You see, I’m surrounded by distractions that seem harmless enough — minute snapshots of my friends’ and acquaintances’ lives in my palm, summer pool playdates, lacrosse sideline conversations, barbeques, and fireworks. But enough of them combined can be hell-poised to keep me from noticing that the deepest parts of my life still haven’t received answers to these questions:

Will anyone outside of Nate see the worst of me … and not walk away?

What happens if I stop working so hard not to mess up? What happens if I crash? Who will be there?

The detestable parts of me — how can I keep them at bay? What if someone sees?

What if I end up alone — all alone — in this big world of faces?

The soul craves what it often cannot name.

I crave something that’s evaded me for most of my life. Thus, why not fill that lonely with flurry … with hustle … with more fight for being seen right, being known, and having a name?

Except at the center of the lonely is the answer to lonely.

There’s something about being in a crowd of people but feeling all alone that makes us notice our heartbeat. Our sweat. Our fear.

The acute sense of loneliness helps me name what’s been there all along but has only lurked in the shadows of parties and carpools and a full calendar.

I’m desperate to be known, to be seen at my very worst and not just acknowledged … but held, surrounded … right there.

What I crave most in my day is the “I am with you” forever and always.

“Fear not, for I am with you; be not dismayed, for I am your God; I will strengthen you, I will help you, I will uphold you with my righteous right hand.” (Isaiah 41:10)

A reach for community, that deep ache for home — a group that gets you and knows you and will have your back, the hunt for the perfect-for-you church … these things are not bad, but the pursuit of them may also mask the holy underneath all that lonely.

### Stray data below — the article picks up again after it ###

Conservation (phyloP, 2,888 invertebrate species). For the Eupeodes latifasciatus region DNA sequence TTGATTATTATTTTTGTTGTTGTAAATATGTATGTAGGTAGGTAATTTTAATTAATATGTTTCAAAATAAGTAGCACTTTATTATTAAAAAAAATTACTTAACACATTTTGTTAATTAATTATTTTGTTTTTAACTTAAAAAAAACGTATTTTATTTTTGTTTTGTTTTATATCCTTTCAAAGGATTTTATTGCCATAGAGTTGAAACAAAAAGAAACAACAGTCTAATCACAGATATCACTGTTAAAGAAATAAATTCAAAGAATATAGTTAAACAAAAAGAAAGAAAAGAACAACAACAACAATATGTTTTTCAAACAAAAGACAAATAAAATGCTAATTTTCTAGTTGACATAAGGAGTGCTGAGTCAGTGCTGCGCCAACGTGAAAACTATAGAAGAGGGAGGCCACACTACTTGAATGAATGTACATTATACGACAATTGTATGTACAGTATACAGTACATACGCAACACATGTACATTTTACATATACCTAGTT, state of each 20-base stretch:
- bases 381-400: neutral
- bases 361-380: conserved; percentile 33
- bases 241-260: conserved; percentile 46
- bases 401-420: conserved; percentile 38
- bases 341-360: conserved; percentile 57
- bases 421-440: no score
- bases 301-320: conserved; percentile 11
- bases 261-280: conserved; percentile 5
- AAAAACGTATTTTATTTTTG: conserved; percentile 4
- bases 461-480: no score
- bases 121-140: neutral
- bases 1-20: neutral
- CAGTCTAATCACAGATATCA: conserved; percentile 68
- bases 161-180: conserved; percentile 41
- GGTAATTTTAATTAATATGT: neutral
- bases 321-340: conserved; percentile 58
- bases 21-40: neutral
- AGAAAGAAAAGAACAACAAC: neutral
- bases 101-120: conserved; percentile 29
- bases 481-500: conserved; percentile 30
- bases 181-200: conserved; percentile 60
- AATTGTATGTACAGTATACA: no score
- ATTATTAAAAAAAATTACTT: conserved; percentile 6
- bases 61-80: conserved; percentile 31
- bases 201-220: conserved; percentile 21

Lonely becomes holy when I see Jesus not merely as a Man aware of the minute-movements in my heart, but instead as the One with His hand on my pulse. Not biting His tongue in exasperation but looking through my eyes and into me and speaking soft reviving words to the parts of me that I show almost no one.

Lately, I’ve been taking minutes throughout my day to disarm the justifications, the explanations, the I-promise-I’ll-do-it-better’s and just … sit, as I am, before Him. With Him. To let the softness of God soften my fight not to be so tender, so exposed, so vulnerable. To give Him space to speak into an otherwise cluttered minute. To sit in the awkwardness of insecurity and fear — not hurried to figure it out — instead, calling it a meeting place with God.

Try it, even in the next hour. Stay a little longer without a plan out of your loneliness, or your fearfulness or your anger… long enough to see the whites of His eyes.

{I write more about this and other topics like these in a more private writing space over here.}

The Gift of Limitations

Are you feeling stretched to your limits and wish those limits weren’t there at all? Bestselling author Sara Hagerty asks: “What if your greatest weaknesses–the areas of your life you resent the most, the places where you feel the most overextended and unfulfilled–are your doorway to rich intimacy with God? What if your limitations were, in fact, your greatest gift?”

“This will be a balm to Christians who feel overextended.” -Publisher’s Weekly